Today (Monday 1 April) sees the creation of the new national UK Protected Persons Service.
The move will see protected persons units, which are based in a network of regional organised crime units (ROCUs), come under the leadership of the National Crime Agency (NCA) for the first time.
The NCA has operated its own Protected Persons Unit which included the UKPPS Central Services, providing strategic co-ordination to the regional units, since 2013. But now officers and staff will transfer or be seconded into the NCA to form a new national service.
The UK Protected Persons Service provides protection to people judged to be at risk of serious harm and in need of specialist protection arrangements. This may include witnesses, victims of crime facing significant threats or individuals in some way helping with the investigation of serious crime.
The move to create a single national service was agreed by the National Police Chiefs Council in 2017, and was an action from the Government’s Serious and Organised Crime Strategy in 2018.
The units will continue to be based regionally under the management of the NCA and those already receiving protection arrangements will see no change.
Protected persons units based in the Metropolitan Police Service, PSNI and Police Scotland will be aligned to the national service and will continue to work closely with it.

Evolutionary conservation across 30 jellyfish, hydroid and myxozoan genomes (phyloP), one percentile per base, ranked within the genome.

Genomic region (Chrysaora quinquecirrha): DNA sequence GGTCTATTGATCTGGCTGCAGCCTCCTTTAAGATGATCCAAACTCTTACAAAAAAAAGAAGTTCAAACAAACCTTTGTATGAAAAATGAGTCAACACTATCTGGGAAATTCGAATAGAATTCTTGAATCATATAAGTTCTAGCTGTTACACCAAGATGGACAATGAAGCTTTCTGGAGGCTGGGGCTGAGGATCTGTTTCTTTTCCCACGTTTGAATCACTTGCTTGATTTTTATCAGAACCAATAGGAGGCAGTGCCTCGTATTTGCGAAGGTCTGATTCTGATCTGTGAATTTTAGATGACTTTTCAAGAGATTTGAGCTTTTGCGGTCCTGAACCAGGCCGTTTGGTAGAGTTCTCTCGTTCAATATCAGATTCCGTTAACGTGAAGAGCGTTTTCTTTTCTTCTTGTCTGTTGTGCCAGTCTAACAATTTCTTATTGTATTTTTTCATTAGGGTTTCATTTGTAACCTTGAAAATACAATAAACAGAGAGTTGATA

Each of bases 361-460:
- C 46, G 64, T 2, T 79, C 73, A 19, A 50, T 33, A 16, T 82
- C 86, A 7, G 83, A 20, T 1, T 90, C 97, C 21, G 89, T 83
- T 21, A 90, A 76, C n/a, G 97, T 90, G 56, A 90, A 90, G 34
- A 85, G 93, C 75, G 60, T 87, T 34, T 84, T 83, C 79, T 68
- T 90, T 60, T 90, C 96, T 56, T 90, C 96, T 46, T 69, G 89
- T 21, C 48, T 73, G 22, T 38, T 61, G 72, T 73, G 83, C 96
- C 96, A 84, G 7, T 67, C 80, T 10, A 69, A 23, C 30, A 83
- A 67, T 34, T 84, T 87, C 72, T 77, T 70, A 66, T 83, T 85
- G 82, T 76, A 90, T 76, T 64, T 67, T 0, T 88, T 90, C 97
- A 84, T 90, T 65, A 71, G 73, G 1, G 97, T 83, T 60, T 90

NCA Director General Lynne Owens said:
“The NCA’s mission is to lead the fight to cut serious and organised crime. As part of that we aim to develop and deliver specialist capabilities that are best delivered nationally.
“This change is consistent with that. It will enable us to build on the siloed foundations of the previous system to developing a service that can provide a significant contribution to the fight against serious and organised crime.
“Moving to a national structure will ensure consistent delivery and oversight of a unique and specialist service, and I am delighted to welcome those officers who are joining us into the NCA.”
National police lead for protected persons, Chief Constable Carl Foulkes, said:
“The development of the national protected persons service has been subject of significant work between the Home Office, policing and NCA over a number of years.
“There is a clear aspiration from us all to develop the finest service possible established on the reputation built over many years to ensure a consistent service which fits an ever changing law enforcement environment.
“As the policing lead I am both proud to get to this point and excited for the future of the service.”
Minister for Security and Economic Crime Ben Wallace said:
“Any vulnerable person whose life could be in danger must be given the best possible protection. The national UKPPS will ensure those in need receive the expert support and protection no matter where they are in the UK.
“Those who jeopardise their own safety to bring criminals to justice are the unsung heroes of society and we owe a lot to those officers who provide vital support and protection.
“The establishment of a truly national protected persons service underlines the commitment by this Government that our number one priority is public safety.”